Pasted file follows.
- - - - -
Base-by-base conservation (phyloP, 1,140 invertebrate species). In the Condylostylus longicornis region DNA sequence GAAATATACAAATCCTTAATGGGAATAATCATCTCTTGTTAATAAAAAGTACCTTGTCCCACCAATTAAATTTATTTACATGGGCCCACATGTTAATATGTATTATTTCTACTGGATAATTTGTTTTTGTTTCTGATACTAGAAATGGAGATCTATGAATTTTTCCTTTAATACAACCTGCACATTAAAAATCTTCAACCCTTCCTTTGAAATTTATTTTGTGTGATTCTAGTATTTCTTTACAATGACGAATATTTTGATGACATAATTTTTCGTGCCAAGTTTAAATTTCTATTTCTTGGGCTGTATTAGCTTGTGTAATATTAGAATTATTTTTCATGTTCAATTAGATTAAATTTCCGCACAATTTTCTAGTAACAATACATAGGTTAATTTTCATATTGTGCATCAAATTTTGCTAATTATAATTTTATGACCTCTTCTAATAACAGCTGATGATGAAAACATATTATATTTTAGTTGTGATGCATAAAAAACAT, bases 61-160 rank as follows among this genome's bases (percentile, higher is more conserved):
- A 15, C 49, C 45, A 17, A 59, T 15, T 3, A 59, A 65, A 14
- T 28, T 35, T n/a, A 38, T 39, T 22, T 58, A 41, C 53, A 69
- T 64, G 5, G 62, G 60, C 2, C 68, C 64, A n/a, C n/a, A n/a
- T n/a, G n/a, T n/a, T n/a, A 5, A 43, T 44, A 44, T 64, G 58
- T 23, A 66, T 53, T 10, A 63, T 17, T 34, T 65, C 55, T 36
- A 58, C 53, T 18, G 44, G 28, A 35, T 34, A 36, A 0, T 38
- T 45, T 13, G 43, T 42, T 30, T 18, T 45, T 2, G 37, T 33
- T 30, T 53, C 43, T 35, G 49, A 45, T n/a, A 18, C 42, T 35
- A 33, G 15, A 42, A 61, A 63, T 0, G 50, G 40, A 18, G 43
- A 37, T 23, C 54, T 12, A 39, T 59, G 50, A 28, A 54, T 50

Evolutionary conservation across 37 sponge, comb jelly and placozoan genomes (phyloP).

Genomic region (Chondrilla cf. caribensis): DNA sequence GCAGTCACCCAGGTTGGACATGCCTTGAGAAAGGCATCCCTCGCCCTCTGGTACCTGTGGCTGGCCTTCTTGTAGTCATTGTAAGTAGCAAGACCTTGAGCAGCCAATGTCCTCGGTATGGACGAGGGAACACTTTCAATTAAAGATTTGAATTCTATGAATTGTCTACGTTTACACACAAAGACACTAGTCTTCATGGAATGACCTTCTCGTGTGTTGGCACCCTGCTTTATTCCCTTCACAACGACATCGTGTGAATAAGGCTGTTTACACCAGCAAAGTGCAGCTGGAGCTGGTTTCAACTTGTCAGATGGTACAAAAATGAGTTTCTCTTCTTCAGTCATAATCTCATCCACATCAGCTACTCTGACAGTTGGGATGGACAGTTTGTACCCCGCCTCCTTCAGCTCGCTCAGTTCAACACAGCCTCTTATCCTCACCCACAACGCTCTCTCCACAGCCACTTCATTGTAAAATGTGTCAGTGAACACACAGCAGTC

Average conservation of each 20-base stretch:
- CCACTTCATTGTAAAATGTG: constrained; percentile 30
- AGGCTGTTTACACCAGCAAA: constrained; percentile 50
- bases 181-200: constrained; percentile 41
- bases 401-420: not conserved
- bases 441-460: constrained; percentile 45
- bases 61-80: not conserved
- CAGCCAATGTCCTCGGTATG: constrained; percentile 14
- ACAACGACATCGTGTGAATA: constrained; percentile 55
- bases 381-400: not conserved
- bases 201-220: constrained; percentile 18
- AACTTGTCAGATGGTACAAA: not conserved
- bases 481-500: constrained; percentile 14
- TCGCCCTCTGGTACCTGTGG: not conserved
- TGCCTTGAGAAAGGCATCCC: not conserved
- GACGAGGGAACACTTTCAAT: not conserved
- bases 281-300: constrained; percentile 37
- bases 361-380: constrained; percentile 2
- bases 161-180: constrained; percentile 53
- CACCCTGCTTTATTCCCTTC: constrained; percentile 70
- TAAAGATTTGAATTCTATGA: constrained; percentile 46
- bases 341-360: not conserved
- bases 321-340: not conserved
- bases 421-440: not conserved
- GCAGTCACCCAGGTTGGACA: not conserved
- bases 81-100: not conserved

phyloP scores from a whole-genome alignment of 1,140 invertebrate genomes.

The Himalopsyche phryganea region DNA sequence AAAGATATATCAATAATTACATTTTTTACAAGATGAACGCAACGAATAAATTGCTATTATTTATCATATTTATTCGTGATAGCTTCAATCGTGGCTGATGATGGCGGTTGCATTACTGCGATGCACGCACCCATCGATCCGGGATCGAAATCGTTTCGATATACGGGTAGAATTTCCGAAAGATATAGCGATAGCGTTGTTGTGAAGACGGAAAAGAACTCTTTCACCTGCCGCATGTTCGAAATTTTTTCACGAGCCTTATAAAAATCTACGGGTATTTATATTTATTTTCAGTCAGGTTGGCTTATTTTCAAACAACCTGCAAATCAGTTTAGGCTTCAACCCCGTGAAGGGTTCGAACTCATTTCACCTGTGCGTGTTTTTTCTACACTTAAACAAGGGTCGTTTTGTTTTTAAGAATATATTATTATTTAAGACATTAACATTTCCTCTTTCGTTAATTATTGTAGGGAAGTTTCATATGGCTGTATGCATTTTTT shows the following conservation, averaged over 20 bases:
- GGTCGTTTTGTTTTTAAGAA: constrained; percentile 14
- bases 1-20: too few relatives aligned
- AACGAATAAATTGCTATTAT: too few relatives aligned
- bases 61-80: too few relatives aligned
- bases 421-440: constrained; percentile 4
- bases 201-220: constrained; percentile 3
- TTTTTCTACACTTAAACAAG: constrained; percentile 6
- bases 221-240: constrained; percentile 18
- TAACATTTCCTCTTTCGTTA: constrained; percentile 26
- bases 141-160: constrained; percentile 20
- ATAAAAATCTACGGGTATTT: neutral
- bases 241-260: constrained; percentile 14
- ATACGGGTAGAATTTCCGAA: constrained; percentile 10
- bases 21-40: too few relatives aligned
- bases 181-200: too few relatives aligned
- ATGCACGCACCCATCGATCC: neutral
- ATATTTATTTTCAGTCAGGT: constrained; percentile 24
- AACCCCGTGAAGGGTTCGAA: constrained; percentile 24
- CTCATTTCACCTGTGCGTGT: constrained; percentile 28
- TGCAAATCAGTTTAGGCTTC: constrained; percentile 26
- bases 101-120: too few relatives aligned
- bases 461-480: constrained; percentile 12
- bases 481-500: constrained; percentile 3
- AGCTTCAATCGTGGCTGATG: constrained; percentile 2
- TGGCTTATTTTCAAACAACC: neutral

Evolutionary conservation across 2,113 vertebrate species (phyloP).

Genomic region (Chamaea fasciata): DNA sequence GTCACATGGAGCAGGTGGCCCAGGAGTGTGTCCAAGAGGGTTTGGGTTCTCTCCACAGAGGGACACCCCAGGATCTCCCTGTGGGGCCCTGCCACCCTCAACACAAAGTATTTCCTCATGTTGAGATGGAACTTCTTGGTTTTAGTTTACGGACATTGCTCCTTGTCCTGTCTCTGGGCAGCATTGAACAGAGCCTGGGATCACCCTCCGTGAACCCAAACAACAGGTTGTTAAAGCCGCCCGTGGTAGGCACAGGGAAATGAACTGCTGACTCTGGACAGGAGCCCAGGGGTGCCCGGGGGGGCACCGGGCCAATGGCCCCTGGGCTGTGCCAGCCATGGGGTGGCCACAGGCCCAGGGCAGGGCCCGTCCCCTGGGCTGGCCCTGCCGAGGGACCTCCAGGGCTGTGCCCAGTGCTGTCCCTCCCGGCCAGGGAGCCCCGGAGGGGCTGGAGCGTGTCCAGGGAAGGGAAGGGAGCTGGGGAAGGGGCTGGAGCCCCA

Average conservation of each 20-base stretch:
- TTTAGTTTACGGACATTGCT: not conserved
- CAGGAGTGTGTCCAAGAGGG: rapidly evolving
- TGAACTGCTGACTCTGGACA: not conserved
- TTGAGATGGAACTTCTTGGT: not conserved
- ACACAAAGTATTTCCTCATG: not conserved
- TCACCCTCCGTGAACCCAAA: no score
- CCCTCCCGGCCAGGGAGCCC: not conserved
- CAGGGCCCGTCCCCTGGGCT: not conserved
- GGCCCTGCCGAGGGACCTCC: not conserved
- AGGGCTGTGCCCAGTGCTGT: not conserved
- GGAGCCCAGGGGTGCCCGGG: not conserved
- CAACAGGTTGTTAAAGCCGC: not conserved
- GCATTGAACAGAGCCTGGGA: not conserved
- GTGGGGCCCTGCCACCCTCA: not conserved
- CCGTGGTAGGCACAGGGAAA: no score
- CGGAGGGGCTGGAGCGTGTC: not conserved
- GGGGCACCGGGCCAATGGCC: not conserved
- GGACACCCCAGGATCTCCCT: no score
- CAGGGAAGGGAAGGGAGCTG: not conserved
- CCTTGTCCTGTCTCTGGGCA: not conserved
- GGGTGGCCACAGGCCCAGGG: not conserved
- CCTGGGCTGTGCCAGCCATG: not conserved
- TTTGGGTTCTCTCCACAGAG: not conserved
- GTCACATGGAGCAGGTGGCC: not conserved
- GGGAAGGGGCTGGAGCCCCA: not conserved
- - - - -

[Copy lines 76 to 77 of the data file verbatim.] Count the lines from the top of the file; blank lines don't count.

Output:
- CCCTCCCGGCCAGGGAGCCC: not conserved
- CAGGGCCCGTCCCCTGGGCT: not conserved